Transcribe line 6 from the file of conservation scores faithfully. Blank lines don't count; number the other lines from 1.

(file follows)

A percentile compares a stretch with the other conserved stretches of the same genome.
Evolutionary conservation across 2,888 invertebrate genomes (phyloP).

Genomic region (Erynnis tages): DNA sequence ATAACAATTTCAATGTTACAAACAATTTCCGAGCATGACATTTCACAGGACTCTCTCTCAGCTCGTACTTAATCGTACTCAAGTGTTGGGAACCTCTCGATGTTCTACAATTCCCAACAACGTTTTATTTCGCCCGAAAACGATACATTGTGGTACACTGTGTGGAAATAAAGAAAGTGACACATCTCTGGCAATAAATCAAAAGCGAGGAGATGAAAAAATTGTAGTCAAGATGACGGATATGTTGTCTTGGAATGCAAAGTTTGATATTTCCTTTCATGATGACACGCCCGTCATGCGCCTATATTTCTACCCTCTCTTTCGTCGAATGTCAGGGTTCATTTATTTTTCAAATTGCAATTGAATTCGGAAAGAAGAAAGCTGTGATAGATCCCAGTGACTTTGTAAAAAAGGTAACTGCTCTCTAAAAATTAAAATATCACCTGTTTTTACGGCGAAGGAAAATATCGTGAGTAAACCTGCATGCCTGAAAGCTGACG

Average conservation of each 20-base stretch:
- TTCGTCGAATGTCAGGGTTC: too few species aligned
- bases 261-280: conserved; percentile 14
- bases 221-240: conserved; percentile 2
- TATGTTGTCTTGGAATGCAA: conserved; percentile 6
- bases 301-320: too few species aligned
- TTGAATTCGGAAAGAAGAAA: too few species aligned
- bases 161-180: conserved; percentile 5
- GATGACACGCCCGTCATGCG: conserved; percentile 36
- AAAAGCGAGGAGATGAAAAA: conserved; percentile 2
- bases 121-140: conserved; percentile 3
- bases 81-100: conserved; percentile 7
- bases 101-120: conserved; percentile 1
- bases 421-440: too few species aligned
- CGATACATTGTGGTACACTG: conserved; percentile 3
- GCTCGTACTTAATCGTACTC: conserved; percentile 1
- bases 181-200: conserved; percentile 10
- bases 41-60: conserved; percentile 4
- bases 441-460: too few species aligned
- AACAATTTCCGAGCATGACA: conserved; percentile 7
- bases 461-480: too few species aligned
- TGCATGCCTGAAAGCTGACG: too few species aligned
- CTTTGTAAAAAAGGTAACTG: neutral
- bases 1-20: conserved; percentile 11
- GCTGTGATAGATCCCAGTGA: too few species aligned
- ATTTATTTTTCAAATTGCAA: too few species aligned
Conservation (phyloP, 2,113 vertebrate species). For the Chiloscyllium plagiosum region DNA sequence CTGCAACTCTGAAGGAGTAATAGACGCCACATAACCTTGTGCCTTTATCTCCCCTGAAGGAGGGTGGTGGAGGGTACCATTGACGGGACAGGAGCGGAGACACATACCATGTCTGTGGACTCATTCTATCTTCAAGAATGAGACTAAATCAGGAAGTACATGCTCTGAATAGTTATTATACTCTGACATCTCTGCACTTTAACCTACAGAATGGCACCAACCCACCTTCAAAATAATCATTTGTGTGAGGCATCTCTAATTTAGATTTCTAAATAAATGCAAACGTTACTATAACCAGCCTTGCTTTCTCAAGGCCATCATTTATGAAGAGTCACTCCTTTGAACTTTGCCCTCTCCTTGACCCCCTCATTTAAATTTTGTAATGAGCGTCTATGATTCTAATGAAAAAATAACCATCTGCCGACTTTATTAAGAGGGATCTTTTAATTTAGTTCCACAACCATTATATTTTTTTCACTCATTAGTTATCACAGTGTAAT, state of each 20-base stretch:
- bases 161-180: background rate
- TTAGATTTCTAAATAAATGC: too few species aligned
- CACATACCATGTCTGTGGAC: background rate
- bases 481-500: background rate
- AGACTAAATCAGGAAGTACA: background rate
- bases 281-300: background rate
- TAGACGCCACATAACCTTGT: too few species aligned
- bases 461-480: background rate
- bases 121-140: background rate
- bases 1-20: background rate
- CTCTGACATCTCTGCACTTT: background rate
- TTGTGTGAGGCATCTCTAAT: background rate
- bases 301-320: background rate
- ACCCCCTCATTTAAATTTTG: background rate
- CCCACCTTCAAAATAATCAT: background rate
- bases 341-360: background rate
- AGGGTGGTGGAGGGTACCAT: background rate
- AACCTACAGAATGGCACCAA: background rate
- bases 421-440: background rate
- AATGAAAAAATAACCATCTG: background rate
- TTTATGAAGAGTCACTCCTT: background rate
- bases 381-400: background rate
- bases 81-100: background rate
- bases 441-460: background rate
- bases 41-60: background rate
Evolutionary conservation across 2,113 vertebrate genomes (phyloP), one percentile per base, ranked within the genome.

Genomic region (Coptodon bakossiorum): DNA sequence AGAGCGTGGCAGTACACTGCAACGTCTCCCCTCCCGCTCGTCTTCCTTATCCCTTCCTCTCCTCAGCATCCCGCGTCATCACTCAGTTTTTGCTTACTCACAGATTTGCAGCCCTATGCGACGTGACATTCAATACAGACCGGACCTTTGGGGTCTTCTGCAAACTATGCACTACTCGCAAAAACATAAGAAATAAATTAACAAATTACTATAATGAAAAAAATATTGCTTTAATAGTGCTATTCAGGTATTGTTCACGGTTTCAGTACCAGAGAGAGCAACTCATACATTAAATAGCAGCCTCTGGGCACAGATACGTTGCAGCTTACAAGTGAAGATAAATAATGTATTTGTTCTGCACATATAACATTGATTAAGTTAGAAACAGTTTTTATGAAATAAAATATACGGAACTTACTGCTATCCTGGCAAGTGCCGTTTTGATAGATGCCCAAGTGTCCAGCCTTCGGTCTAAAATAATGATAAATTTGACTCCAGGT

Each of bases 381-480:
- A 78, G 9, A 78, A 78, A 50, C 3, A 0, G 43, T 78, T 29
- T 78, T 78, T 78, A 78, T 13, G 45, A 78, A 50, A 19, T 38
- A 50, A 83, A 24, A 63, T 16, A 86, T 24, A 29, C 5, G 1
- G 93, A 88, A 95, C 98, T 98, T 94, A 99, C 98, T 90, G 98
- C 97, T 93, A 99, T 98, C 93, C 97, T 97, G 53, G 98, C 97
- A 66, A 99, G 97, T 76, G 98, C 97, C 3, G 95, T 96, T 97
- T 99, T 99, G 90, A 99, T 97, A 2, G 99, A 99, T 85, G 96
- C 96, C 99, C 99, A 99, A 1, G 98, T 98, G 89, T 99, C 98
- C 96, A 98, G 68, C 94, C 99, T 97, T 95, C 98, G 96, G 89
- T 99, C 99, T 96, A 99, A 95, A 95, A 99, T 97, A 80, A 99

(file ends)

- bases 261-280: conserved; percentile 14